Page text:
The National Institute of Standards and Technology launched a quarter-million dollar privacy technology competition this month aimed at making it more difficult to trace large data sets back to individual users.
Big data is extremely useful for any number of projects. The problem is that even if you remove the names from large data sets, data can be traced back to individuals. In any zip code, for example, there may be only a few people matching the same age, gender, weight and salary profiles. The more fields you add, the easier it would be to trace.
The NIST competition focuses on public safety information using geolocation data, but the same techniques could transfer to the private sector said competition organizer Gary Howarth.
"We're focusing on temporal and geographic data: a person being tracked over a period of time, like a police officer," he said. "But there are huge applications elsewhere. Think about all the cell phone applications that collect data."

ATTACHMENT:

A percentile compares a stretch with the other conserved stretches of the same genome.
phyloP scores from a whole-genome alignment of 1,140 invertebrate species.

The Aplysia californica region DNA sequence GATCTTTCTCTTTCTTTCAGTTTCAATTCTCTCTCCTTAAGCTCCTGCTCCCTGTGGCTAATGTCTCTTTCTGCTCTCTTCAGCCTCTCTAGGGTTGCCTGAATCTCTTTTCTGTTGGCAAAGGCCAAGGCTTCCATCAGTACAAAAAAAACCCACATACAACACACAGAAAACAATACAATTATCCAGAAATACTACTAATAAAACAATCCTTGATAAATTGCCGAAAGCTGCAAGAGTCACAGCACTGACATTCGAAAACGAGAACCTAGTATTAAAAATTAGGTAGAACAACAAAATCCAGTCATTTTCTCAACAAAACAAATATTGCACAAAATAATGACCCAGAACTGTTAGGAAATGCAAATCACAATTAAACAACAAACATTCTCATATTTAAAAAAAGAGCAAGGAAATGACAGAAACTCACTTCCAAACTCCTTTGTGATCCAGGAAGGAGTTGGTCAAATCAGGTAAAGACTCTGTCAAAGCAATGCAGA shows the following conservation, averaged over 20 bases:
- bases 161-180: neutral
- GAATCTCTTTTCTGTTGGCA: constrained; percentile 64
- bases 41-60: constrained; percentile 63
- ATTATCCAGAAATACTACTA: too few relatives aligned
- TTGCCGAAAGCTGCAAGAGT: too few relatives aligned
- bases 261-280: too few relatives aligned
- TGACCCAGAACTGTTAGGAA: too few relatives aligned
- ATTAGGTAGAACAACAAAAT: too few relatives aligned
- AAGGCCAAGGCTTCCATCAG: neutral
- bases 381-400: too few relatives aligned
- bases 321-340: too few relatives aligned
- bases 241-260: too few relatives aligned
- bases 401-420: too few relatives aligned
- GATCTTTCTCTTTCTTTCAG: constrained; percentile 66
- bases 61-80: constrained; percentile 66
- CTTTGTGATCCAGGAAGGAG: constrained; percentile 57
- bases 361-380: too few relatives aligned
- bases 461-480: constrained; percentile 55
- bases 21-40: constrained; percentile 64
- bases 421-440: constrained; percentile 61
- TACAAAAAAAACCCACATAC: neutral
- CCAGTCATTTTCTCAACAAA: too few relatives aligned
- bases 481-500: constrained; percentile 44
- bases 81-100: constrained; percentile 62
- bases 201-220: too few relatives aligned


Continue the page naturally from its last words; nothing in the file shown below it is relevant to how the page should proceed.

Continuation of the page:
There are both legal and business reasons that private firms would be interested in developments in privacy-protecting technology for big data.
"From a practical standpoint, something Apple and others have shown is that customers will select for privacy," said Jeffrey Vagle, an assistant professor of law focused on privacy, cybersecurity and the ethics of technology at Georgia State University.
"But there are also legal issues in the [the European Union privacy law] GDPR, Brazil and India that go well beyond what companies are used to in the United States," he added.
While there have been several attempts at creating what's known at differential privacy in the past, the technologies sometimes don't hold up as data sets become more specific. The best technologies are not generally available to the public, and there are still unsolved problems in what metrics to use to evaluate how successful algorithms are.
Howarth says the competition would address all three problems with three prize paths: one gauging general success, one in developing metrics to determine success, and one in creating usable open-source repositories of differential privacy technology. Competitors will be able to apply for mentorship to improve the usability of their open-source repositories.
The competition started Oct. 1. It is the second NIST differential privacy contest, following one in 2018.